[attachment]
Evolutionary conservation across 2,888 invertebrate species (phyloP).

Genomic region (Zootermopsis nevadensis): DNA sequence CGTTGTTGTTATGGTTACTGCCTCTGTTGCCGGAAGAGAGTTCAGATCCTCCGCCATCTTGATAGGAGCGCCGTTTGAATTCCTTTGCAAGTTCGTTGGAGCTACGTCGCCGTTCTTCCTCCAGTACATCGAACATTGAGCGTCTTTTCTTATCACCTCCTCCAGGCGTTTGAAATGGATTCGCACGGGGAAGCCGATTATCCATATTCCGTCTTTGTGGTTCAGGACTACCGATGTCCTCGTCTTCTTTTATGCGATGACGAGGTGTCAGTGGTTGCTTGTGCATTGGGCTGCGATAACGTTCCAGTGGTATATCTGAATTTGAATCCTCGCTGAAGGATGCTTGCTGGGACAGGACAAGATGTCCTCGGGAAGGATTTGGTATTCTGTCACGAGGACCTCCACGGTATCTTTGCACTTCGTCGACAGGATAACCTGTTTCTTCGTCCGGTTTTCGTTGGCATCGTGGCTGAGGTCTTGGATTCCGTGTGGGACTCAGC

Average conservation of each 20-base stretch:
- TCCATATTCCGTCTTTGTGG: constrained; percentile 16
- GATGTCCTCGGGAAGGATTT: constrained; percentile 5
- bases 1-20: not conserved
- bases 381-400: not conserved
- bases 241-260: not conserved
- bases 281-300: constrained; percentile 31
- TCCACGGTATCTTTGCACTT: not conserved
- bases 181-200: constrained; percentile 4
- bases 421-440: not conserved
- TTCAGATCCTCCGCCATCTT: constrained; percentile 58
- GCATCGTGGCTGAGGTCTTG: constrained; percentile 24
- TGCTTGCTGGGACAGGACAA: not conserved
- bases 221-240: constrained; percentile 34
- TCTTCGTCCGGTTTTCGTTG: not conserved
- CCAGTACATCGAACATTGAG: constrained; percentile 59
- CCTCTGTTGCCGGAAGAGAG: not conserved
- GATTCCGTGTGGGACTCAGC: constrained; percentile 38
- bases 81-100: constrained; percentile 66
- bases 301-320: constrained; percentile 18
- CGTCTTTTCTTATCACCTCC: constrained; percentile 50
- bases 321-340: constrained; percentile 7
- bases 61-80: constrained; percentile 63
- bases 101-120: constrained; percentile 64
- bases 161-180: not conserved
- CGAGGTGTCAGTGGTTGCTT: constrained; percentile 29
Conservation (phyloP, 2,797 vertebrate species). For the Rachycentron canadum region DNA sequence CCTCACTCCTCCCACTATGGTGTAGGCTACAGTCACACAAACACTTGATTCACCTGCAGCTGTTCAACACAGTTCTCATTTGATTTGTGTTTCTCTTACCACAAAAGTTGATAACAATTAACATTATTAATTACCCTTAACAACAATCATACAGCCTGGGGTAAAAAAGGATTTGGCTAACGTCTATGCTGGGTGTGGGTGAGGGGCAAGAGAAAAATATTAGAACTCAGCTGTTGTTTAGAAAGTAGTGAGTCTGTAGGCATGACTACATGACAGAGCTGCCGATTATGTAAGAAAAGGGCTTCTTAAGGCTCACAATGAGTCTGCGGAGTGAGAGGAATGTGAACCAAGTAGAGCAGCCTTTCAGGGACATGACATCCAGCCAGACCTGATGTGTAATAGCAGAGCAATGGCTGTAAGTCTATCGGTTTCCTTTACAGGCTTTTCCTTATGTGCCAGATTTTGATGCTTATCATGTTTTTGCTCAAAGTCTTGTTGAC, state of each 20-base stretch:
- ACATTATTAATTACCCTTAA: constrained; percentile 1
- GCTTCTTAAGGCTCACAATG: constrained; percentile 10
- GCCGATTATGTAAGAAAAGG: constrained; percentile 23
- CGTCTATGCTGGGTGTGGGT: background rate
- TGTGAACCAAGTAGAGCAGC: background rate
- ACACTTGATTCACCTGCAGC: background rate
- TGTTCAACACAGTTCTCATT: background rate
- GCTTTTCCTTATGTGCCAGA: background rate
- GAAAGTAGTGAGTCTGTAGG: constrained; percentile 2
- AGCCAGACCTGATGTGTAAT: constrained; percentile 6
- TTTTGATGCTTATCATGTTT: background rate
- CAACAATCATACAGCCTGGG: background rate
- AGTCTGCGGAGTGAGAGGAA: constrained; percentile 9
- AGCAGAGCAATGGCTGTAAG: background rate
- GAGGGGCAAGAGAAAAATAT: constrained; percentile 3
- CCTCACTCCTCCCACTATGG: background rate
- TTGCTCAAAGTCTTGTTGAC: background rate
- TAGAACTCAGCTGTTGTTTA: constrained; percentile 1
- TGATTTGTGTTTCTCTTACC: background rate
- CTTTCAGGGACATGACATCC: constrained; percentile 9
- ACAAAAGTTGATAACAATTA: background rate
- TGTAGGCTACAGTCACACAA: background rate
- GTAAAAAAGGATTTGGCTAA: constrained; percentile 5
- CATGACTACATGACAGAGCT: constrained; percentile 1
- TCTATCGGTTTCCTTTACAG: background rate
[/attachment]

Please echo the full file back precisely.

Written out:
Evolutionary conservation across 2,888 invertebrate species (phyloP).

Genomic region (Zootermopsis nevadensis): DNA sequence CGTTGTTGTTATGGTTACTGCCTCTGTTGCCGGAAGAGAGTTCAGATCCTCCGCCATCTTGATAGGAGCGCCGTTTGAATTCCTTTGCAAGTTCGTTGGAGCTACGTCGCCGTTCTTCCTCCAGTACATCGAACATTGAGCGTCTTTTCTTATCACCTCCTCCAGGCGTTTGAAATGGATTCGCACGGGGAAGCCGATTATCCATATTCCGTCTTTGTGGTTCAGGACTACCGATGTCCTCGTCTTCTTTTATGCGATGACGAGGTGTCAGTGGTTGCTTGTGCATTGGGCTGCGATAACGTTCCAGTGGTATATCTGAATTTGAATCCTCGCTGAAGGATGCTTGCTGGGACAGGACAAGATGTCCTCGGGAAGGATTTGGTATTCTGTCACGAGGACCTCCACGGTATCTTTGCACTTCGTCGACAGGATAACCTGTTTCTTCGTCCGGTTTTCGTTGGCATCGTGGCTGAGGTCTTGGATTCCGTGTGGGACTCAGC

Average conservation of each 20-base stretch:
- TCCATATTCCGTCTTTGTGG: constrained; percentile 16
- GATGTCCTCGGGAAGGATTT: constrained; percentile 5
- bases 1-20: not conserved
- bases 381-400: not conserved
- bases 241-260: not conserved
- bases 281-300: constrained; percentile 31
- TCCACGGTATCTTTGCACTT: not conserved
- bases 181-200: constrained; percentile 4
- bases 421-440: not conserved
- TTCAGATCCTCCGCCATCTT: constrained; percentile 58
- GCATCGTGGCTGAGGTCTTG: constrained; percentile 24
- TGCTTGCTGGGACAGGACAA: not conserved
- bases 221-240: constrained; percentile 34
- TCTTCGTCCGGTTTTCGTTG: not conserved
- CCAGTACATCGAACATTGAG: constrained; percentile 59
- CCTCTGTTGCCGGAAGAGAG: not conserved
- GATTCCGTGTGGGACTCAGC: constrained; percentile 38
- bases 81-100: constrained; percentile 66
- bases 301-320: constrained; percentile 18
- CGTCTTTTCTTATCACCTCC: constrained; percentile 50
- bases 321-340: constrained; percentile 7
- bases 61-80: constrained; percentile 63
- bases 101-120: constrained; percentile 64
- bases 161-180: not conserved
- CGAGGTGTCAGTGGTTGCTT: constrained; percentile 29
Conservation (phyloP, 2,797 vertebrate species). For the Rachycentron canadum region DNA sequence CCTCACTCCTCCCACTATGGTGTAGGCTACAGTCACACAAACACTTGATTCACCTGCAGCTGTTCAACACAGTTCTCATTTGATTTGTGTTTCTCTTACCACAAAAGTTGATAACAATTAACATTATTAATTACCCTTAACAACAATCATACAGCCTGGGGTAAAAAAGGATTTGGCTAACGTCTATGCTGGGTGTGGGTGAGGGGCAAGAGAAAAATATTAGAACTCAGCTGTTGTTTAGAAAGTAGTGAGTCTGTAGGCATGACTACATGACAGAGCTGCCGATTATGTAAGAAAAGGGCTTCTTAAGGCTCACAATGAGTCTGCGGAGTGAGAGGAATGTGAACCAAGTAGAGCAGCCTTTCAGGGACATGACATCCAGCCAGACCTGATGTGTAATAGCAGAGCAATGGCTGTAAGTCTATCGGTTTCCTTTACAGGCTTTTCCTTATGTGCCAGATTTTGATGCTTATCATGTTTTTGCTCAAAGTCTTGTTGAC, state of each 20-base stretch:
- ACATTATTAATTACCCTTAA: constrained; percentile 1
- GCTTCTTAAGGCTCACAATG: constrained; percentile 10
- GCCGATTATGTAAGAAAAGG: constrained; percentile 23
- CGTCTATGCTGGGTGTGGGT: background rate
- TGTGAACCAAGTAGAGCAGC: background rate
- ACACTTGATTCACCTGCAGC: background rate
- TGTTCAACACAGTTCTCATT: background rate
- GCTTTTCCTTATGTGCCAGA: background rate
- GAAAGTAGTGAGTCTGTAGG: constrained; percentile 2
- AGCCAGACCTGATGTGTAAT: constrained; percentile 6
- TTTTGATGCTTATCATGTTT: background rate
- CAACAATCATACAGCCTGGG: background rate
- AGTCTGCGGAGTGAGAGGAA: constrained; percentile 9
- AGCAGAGCAATGGCTGTAAG: background rate
- GAGGGGCAAGAGAAAAATAT: constrained; percentile 3
- CCTCACTCCTCCCACTATGG: background rate
- TTGCTCAAAGTCTTGTTGAC: background rate
- TAGAACTCAGCTGTTGTTTA: constrained; percentile 1
- TGATTTGTGTTTCTCTTACC: background rate
- CTTTCAGGGACATGACATCC: constrained; percentile 9
- ACAAAAGTTGATAACAATTA: background rate
- TGTAGGCTACAGTCACACAA: background rate
- GTAAAAAAGGATTTGGCTAA: constrained; percentile 5
- CATGACTACATGACAGAGCT: constrained; percentile 1
- TCTATCGGTTTCCTTTACAG: background rate